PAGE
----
British Muslims marched off Easyjet flight after WhatsApp messages mistaken for 'Isis material'

Maryam, Sakina and Ali Dharas say they were victims of racial profiling

Caroline Mortimer
Wednesday 24 August 2016 15:11
comments
The trio were pulled off their fight due to 'racial profiling' they said. From left, Maryam, Ali and Sakina Dharas
The trio were pulled off their fight due to 'racial profiling' they said. From left, Maryam, Ali and Sakina Dharas

Three Muslim siblings say they were marched off an EasyJet flight to Italy after being falsely accused of having "Isis materials" on their phones.

Maryam Dharas, Sakina Dharas and their brother Ali Dharas were removed from the plane due to fly from Stansted to Naples on 18 August after being approached by a member of the cabin crew.

The siblings said they were greeted by "gun-wielding policemen and men in dark suits" on the ground, who immediately asked them if they spoke English.

Sakina Dharas replied that they only spoke English as they were born and bred in north-west London.

She was then told another passenger had reported seeing them with Arabic text or "praise be to Allah" on their phones and had claimed they were Isis supporters.

Maryam Dharas said: "We’re told a couple had reported us having been reading Isis materials. [They said] the pair of us, meaning me and my sister, had been reading Isis material.

"My sister and I wear headscarves. We thought, there’s clearly profiling going on here.

Video shows Muslims kicked off flight

"We were just in shock. What is going on? None of us have been doing that. We’re absolutely flummoxed."

Maryam said she had been sending Whatsapp messages to their father while on board but that they were were about Labour leader Jeremy Corbyn.

She said she told the officers that if there had been Arabic text on their phones it was "part of the Quran, our religious text, so even if we did have it, it wouldn't signify that we're a part of Isis at all".

"Regardless, we've had nothing on our phone remotely Arabic related and we're Indian by ethnicity, so we wouldn't even have Arabic in conversation with anyone," she said.

Despite this one officer, who Sakina said “appeared to be an MI5 agent”, asked her to “talk him through my passport, including all my pilgrimages – hajj, and, unfortunately for me, also Iraq”.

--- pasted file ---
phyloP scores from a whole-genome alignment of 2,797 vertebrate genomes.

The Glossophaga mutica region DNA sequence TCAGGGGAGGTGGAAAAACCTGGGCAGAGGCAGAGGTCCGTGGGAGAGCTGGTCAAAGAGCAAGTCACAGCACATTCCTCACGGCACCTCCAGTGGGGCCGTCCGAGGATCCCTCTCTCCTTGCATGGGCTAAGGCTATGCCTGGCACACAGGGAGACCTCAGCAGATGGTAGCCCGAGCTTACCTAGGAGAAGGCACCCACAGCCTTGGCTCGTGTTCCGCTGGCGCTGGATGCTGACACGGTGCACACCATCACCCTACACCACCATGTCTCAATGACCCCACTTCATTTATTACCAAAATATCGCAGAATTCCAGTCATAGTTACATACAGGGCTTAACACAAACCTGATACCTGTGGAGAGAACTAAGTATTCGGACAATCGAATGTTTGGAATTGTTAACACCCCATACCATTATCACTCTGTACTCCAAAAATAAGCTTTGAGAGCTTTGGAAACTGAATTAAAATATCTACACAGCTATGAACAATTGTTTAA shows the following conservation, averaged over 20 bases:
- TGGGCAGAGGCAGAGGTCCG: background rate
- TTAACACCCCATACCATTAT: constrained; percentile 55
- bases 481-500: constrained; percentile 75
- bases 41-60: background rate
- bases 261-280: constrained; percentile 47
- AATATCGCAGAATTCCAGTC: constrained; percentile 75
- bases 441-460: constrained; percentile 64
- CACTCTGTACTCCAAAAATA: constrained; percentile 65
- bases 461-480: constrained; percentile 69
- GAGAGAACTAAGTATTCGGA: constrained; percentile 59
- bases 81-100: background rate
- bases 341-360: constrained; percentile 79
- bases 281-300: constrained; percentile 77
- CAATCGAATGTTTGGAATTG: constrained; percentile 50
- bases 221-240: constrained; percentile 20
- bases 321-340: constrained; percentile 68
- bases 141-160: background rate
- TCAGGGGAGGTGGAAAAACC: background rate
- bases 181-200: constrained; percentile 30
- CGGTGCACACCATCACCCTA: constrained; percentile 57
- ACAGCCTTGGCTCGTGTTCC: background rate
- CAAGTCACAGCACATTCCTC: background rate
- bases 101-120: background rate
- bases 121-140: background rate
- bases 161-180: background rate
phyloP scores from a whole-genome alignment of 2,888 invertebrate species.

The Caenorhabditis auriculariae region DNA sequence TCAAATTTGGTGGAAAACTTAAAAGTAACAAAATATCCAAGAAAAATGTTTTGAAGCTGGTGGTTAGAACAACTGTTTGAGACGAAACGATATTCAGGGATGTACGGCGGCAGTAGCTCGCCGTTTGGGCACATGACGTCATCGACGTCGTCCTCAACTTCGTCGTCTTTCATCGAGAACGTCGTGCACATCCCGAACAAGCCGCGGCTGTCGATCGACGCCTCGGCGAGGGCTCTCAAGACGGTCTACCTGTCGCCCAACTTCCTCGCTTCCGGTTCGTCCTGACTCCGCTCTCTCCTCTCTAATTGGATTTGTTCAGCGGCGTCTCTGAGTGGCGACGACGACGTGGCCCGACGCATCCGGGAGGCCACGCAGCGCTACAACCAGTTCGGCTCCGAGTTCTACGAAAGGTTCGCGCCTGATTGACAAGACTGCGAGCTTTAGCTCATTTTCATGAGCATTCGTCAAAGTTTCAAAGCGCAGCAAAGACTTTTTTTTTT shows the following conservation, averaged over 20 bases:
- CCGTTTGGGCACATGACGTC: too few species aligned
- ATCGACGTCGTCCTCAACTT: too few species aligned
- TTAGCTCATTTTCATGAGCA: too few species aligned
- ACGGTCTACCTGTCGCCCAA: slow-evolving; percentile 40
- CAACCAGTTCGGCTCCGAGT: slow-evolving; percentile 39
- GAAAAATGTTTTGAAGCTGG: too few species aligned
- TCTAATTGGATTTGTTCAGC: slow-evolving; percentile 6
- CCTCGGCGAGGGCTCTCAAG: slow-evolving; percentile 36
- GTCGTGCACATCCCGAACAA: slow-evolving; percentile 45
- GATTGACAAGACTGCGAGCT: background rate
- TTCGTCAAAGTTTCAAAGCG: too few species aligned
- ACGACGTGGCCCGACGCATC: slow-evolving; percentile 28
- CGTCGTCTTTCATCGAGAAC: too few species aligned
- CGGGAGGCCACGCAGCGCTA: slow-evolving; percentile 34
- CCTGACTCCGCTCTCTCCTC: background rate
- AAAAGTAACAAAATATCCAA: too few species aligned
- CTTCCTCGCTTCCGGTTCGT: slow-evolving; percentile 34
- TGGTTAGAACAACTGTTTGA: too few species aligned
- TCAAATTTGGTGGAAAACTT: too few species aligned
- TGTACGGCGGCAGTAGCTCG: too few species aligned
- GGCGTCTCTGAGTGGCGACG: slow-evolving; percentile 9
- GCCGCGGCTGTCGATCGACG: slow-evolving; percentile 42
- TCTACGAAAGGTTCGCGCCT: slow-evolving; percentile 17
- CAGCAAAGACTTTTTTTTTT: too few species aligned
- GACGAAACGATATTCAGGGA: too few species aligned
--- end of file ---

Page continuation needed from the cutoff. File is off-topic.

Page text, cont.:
Sakina and Ali said they had travelled to Iraq to take part in a sponsored walk to raise money for Isis’ victims.

They claimed the officer said he had already done full checks on their travel history when the allegations came to light and they had all come back clear but that he would be doing "more research".

He allegedly said that if anything came up he would be "waiting for them" when they returned, but they were not questioned again at Stansted at the end of their holiday on 20 August.

Maryam said they were eventually allowed to go back on board with an apology for the "inconvenience", but that it was "humiliating" to walk through the plane afterwards.

Speaking to the Guardian, the 19-year-old said: "I would like an apology. What happened was wrong. This kind of profiling shouldn’t take place. I don’t want this to happen again to anyone else."

The trio were stopped as they boarded a London Stansted flight to Naples (Getty Images)

A spokesman for EasyJet said: "EasyJet can confirm that, following concerns raised by a passenger during the boarding, a member of ground staff requested the assistance of the police, who took the decision to talk to three passengers at the bottom of the aircraft steps, before departure.

"The police then confirmed to the captain that the passengers were cleared to complete their journey and they reboarded the aircraft and the flight departed to Naples".

It comes after The Independent revealed a Muslim woman was detained at Doncaster Airport on 25 July because she had been reading a book about Syrian art.

Faizah Shaheen said she was returning from her honeymoon in Turkey when she was pulled to one side after a fellow passenger raised concerns about her book, Syria Speaks: Art and Culture from the Frontline.

Join our new commenting forum

Join thought-provoking conversations, follow other Independent readers and see their replies

View comments